Political Science : An examination of legislative and judicial protection of rights and liberties in Canada. Topics to be covered include civil rights and the division of powers; the implied bill of rights theory; the 1960 Bill of Rights; establishment and enforcement of human rights legislation; and the Charter of Rights and Freedoms.

    Terms: Winter 2013

    Instructors: Christopher P Manfredi (Winter)

    • Prerequisites: POLI 378 or an upper level course in Canadian Politics or permission of the instructor
    • Restriction: Not open to students who took 160-427 in 1989-90 or 1991
    • Note: The field is Canadian Politics.
  • POLI 521 Seminar: Canadian Politics and Government (3 credits)

    Offered by: Political Science (Faculty of Arts)

    Overview

    Political Science : Selected problems of Canadian socio-economic and political structures; political culture; constitutional development, and governmental structure.

    Terms: Fall 2012

    Instructors: Stuart Soroka (Fall)

    • Restriction: Open to graduate students, final year Honours students, and other advanced undergraduates with the permission of the instructor
    • Prerequisite: At least one 300 or 400-level course in Canadian Politics
    • Note: The field is Canadian Politics.

Comparative Politics - Developed Areas

  • POLI 211 Comparative Government and Politics (3 credits)

    Offered by: Political Science (Faculty of Arts)

    Overview

    Political Science : Introduction to the study of comparative politics as it applies both to the developed world and developing countries. The course presents the basic concepts and approaches used in the field of comparative politics and it focuses on patterns of similarity and difference in a way political institutions and processes are structured in a wide variety of national contexts.

    Terms: Fall 2012

    Instructors: Filippo Sabetti (Fall)

    • Note: The area in the field of Comparative Politics is Developed Areas.
  • POLI 212 Government and Politics - Developed World (3 credits)

    Offered by: Political Science (Faculty of Arts)

    Overview

    Political Science : The nature of politics in a few selected nations of the industrialized world, applying the concepts introduced in POLI 211 to specific national contexts. Countries studied will be drawn principally from Europe and North America.

    Terms: Winter 2013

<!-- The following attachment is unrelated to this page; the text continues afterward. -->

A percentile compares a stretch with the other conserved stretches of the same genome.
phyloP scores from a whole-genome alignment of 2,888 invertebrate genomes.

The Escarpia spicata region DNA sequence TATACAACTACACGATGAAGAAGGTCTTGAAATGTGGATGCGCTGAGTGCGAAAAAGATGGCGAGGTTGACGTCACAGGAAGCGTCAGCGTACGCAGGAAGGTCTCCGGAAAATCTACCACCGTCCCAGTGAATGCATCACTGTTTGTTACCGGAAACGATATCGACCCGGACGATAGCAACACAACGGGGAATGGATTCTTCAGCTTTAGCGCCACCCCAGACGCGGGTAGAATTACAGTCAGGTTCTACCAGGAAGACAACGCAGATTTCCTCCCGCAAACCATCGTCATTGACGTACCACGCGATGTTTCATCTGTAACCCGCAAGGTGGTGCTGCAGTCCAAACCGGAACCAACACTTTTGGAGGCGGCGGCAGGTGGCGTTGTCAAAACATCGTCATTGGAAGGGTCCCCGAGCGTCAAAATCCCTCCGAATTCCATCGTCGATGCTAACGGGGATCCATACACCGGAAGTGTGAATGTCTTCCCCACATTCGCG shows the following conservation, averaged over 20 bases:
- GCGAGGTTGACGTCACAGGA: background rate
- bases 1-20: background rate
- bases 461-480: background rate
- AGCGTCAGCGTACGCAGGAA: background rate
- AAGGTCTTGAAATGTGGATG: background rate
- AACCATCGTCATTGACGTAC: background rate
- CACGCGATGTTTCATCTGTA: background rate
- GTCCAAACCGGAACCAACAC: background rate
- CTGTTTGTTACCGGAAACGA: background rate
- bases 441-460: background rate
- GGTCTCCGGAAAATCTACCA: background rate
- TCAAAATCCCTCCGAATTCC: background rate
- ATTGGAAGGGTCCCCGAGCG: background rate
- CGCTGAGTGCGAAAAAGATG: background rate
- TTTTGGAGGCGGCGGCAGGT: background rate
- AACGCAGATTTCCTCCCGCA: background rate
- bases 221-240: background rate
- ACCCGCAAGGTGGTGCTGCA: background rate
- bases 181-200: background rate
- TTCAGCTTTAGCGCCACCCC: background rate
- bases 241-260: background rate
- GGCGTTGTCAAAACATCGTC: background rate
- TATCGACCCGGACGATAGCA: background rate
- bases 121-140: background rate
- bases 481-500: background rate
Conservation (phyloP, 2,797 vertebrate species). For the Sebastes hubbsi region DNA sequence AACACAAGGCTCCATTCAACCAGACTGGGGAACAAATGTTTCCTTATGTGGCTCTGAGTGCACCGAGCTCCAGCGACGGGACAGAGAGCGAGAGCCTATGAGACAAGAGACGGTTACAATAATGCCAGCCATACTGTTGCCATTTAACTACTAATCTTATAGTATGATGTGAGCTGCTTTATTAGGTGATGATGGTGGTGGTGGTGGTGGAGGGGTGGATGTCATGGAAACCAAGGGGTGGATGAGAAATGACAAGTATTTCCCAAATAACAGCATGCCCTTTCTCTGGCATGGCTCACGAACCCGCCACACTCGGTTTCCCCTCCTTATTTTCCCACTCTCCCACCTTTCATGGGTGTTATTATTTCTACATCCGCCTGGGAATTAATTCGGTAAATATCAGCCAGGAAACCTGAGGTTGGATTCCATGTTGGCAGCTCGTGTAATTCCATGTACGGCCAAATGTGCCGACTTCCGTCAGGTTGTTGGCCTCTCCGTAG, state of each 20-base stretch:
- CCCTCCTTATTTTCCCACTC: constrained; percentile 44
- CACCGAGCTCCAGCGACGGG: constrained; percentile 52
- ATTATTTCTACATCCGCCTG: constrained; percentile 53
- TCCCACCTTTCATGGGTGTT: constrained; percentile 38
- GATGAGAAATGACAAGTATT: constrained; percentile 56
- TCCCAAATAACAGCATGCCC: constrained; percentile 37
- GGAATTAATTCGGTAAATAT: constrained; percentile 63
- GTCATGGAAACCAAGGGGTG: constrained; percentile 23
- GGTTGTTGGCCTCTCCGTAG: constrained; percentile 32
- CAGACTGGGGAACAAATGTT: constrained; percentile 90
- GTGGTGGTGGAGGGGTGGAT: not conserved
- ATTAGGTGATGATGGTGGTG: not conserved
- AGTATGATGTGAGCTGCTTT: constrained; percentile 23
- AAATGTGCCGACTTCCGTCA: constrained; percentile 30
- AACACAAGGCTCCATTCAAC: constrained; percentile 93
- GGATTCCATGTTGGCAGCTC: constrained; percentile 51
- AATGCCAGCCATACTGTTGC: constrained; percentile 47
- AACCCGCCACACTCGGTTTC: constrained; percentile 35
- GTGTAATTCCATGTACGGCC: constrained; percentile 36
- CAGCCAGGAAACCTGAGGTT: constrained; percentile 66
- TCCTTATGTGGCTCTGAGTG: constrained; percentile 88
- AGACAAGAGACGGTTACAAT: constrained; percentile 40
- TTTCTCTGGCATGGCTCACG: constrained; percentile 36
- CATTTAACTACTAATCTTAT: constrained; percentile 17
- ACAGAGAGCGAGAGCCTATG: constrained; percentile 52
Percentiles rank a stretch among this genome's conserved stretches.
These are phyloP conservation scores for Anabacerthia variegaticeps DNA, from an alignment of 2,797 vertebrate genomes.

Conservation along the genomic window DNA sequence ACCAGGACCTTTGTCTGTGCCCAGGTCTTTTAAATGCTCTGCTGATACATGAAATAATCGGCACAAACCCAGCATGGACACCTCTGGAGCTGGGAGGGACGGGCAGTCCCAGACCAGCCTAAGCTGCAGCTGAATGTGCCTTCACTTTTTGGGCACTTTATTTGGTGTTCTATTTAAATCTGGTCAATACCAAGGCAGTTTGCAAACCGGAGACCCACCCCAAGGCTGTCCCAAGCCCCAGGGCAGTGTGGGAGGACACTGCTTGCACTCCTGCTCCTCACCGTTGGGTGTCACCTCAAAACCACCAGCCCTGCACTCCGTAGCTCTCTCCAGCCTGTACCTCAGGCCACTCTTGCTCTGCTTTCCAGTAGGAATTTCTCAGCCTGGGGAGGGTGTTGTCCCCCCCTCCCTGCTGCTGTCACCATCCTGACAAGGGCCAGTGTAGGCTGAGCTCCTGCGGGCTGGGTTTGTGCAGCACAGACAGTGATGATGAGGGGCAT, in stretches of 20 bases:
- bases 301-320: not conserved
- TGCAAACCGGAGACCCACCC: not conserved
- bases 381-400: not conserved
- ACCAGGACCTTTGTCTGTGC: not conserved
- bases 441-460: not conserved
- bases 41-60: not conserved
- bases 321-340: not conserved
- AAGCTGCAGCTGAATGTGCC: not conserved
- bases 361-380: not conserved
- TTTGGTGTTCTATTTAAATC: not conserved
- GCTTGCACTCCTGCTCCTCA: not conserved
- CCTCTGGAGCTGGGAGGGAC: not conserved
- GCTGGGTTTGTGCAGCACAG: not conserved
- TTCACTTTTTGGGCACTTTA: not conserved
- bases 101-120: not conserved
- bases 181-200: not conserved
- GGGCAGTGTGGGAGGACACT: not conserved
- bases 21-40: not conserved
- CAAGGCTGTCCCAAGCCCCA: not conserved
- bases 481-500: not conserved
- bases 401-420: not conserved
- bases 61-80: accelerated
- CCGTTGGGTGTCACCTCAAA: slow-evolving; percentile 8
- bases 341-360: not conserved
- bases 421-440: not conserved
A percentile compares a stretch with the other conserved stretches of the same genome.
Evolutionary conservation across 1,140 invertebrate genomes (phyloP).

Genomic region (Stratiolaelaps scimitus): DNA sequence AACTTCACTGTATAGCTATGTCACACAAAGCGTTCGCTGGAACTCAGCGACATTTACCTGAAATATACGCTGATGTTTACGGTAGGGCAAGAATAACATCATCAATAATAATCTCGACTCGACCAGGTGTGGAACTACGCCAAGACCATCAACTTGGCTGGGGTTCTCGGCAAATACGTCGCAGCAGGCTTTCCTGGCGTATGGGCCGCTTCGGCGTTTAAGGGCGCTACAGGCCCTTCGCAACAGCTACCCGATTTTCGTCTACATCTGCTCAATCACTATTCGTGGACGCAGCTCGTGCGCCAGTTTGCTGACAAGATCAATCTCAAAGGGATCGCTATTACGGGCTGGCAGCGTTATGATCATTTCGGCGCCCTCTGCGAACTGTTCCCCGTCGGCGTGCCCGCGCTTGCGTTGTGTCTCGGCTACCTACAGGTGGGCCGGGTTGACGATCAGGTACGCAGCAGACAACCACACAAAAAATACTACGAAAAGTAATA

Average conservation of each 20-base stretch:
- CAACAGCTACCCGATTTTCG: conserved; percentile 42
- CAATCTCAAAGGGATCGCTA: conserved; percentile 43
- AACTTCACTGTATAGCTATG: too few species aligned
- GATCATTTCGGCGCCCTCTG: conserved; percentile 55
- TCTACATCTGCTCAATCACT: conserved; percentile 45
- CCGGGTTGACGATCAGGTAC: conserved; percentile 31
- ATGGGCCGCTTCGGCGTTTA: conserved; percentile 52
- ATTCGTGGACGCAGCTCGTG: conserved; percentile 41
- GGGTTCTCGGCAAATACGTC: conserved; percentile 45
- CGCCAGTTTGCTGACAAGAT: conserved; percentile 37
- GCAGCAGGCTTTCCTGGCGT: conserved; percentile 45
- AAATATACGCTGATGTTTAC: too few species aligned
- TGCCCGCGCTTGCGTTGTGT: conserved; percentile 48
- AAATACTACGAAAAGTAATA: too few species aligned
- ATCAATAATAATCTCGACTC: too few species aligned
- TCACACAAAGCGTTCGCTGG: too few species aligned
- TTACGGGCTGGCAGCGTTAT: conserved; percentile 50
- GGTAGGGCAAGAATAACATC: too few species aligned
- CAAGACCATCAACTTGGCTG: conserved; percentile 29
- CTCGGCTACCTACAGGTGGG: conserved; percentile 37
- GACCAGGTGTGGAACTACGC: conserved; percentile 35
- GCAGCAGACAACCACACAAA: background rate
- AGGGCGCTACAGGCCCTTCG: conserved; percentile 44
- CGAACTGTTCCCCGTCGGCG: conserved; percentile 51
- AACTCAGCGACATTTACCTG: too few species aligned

Instructors: Hudson Meadwell (Winter)

    • Note: The area in the field of Comparative Politics is Developed Areas.
  • POLI 315 Approaches to Political Economy (3 credits)

    Offered by: Political Science (Faculty of Arts)

    Overview

    Political Science : Influential traditions in political economy. Focus on how these attempted to integrate the economic and political. Application of economic analysis to social and political phenomena ("social choice"). Recent efforts to combine the deductive logic of economics with comparative empirical analysis of actors in different institutional settings. Extension to the international political economy.

    Terms: This course is not scheduled for the 2012-2013 academic year.

    Instructors: There are no professors associated with this course for the 2012-2013 academic year.

    • Prerequisite: POLI 211 or POLI 212 and one preferably university-level economics course
    • Note: The area in the field of Comparative Politics is Developed Areas.
  • POLI 325D1 Government and Politics: United States (3 credits)

    Offered by: Political Science (Faculty of Arts)

    Overview

    Political Science : A survey of the American political system, with emphasis on the constitutional and philosophical setting, the institutions and their interactions, the political process, public policy issues, and political change.

    Terms: This course is not scheduled for the 2012-2013 academic year.

    Instructors: There are no professors associated with this course for the 2012-2013 academic year.

    • Prerequisite: POLI 211 or POLI 212 or written permission of the instructor
    • Note: The area in the field of Comparative Politics is Developed Areas.
    • Students must register for both POLI 325D1 and POLI 325D2.
    • No credit will be given for this course unless both POLI 325D1 and POLI 325D2 are successfully completed in consecutive terms